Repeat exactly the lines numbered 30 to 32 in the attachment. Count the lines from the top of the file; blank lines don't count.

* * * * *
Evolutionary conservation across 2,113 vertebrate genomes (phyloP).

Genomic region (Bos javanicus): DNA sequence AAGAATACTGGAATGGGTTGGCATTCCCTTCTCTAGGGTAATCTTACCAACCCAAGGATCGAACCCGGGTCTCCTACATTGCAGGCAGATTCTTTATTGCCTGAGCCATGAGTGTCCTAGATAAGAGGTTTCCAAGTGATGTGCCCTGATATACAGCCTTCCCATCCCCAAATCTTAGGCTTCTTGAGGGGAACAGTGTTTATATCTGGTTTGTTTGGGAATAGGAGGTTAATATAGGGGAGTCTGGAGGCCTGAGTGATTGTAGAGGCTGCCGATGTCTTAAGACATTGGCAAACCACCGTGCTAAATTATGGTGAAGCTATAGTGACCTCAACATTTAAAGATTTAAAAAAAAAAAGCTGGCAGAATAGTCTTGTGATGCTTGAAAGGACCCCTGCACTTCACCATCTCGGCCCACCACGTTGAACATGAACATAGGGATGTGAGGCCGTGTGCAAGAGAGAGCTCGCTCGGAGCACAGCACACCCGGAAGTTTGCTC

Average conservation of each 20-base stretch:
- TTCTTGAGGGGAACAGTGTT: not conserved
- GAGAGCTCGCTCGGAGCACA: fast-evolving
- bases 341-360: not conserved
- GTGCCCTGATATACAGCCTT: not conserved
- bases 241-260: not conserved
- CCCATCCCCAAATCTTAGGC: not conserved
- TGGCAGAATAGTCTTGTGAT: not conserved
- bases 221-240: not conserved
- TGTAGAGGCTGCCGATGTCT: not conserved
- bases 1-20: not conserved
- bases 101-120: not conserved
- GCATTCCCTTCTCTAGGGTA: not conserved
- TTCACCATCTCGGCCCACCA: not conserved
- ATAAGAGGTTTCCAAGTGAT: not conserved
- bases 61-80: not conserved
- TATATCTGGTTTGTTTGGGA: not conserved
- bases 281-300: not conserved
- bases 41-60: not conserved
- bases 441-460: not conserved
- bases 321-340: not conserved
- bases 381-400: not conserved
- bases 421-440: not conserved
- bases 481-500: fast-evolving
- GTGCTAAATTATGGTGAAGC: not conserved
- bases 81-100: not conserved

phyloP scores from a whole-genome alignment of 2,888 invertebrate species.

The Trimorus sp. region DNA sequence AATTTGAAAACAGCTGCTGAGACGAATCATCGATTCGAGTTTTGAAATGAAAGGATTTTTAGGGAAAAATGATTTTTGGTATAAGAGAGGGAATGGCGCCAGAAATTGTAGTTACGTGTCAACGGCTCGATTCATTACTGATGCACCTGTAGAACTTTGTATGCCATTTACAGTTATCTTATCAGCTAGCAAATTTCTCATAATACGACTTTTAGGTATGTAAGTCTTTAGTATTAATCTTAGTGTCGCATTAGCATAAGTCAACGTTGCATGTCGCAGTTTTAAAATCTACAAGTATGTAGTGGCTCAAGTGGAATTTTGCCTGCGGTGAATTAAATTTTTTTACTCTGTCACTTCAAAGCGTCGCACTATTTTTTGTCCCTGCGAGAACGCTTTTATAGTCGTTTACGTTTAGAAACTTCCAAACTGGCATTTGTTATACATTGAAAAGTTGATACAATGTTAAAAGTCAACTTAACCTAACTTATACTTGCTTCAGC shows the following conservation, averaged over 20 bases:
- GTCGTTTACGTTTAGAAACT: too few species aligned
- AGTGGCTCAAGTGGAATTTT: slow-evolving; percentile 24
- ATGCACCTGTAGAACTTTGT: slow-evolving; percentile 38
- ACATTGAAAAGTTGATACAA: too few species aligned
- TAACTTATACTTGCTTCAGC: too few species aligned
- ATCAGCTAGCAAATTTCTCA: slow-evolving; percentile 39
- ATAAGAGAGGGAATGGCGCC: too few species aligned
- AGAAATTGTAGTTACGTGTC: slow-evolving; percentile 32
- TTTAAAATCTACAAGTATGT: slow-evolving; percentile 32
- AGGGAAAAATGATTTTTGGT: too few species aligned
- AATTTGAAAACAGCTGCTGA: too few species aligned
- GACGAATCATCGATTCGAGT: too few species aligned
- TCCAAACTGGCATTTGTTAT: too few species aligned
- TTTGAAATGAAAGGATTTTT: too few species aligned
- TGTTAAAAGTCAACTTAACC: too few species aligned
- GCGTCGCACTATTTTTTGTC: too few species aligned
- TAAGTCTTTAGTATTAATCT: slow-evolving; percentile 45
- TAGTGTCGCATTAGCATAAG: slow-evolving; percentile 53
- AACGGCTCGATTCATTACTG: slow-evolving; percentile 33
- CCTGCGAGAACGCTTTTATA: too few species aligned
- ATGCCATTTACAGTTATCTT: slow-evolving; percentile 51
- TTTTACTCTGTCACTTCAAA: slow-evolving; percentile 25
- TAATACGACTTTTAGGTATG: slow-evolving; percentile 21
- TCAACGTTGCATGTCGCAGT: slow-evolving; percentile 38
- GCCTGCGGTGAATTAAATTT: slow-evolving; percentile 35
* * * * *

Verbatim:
The Trimorus sp. region DNA sequence AATTTGAAAACAGCTGCTGAGACGAATCATCGATTCGAGTTTTGAAATGAAAGGATTTTTAGGGAAAAATGATTTTTGGTATAAGAGAGGGAATGGCGCCAGAAATTGTAGTTACGTGTCAACGGCTCGATTCATTACTGATGCACCTGTAGAACTTTGTATGCCATTTACAGTTATCTTATCAGCTAGCAAATTTCTCATAATACGACTTTTAGGTATGTAAGTCTTTAGTATTAATCTTAGTGTCGCATTAGCATAAGTCAACGTTGCATGTCGCAGTTTTAAAATCTACAAGTATGTAGTGGCTCAAGTGGAATTTTGCCTGCGGTGAATTAAATTTTTTTACTCTGTCACTTCAAAGCGTCGCACTATTTTTTGTCCCTGCGAGAACGCTTTTATAGTCGTTTACGTTTAGAAACTTCCAAACTGGCATTTGTTATACATTGAAAAGTTGATACAATGTTAAAAGTCAACTTAACCTAACTTATACTTGCTTCAGC shows the following conservation, averaged over 20 bases:
- GTCGTTTACGTTTAGAAACT: too few species aligned
- AGTGGCTCAAGTGGAATTTT: slow-evolving; percentile 24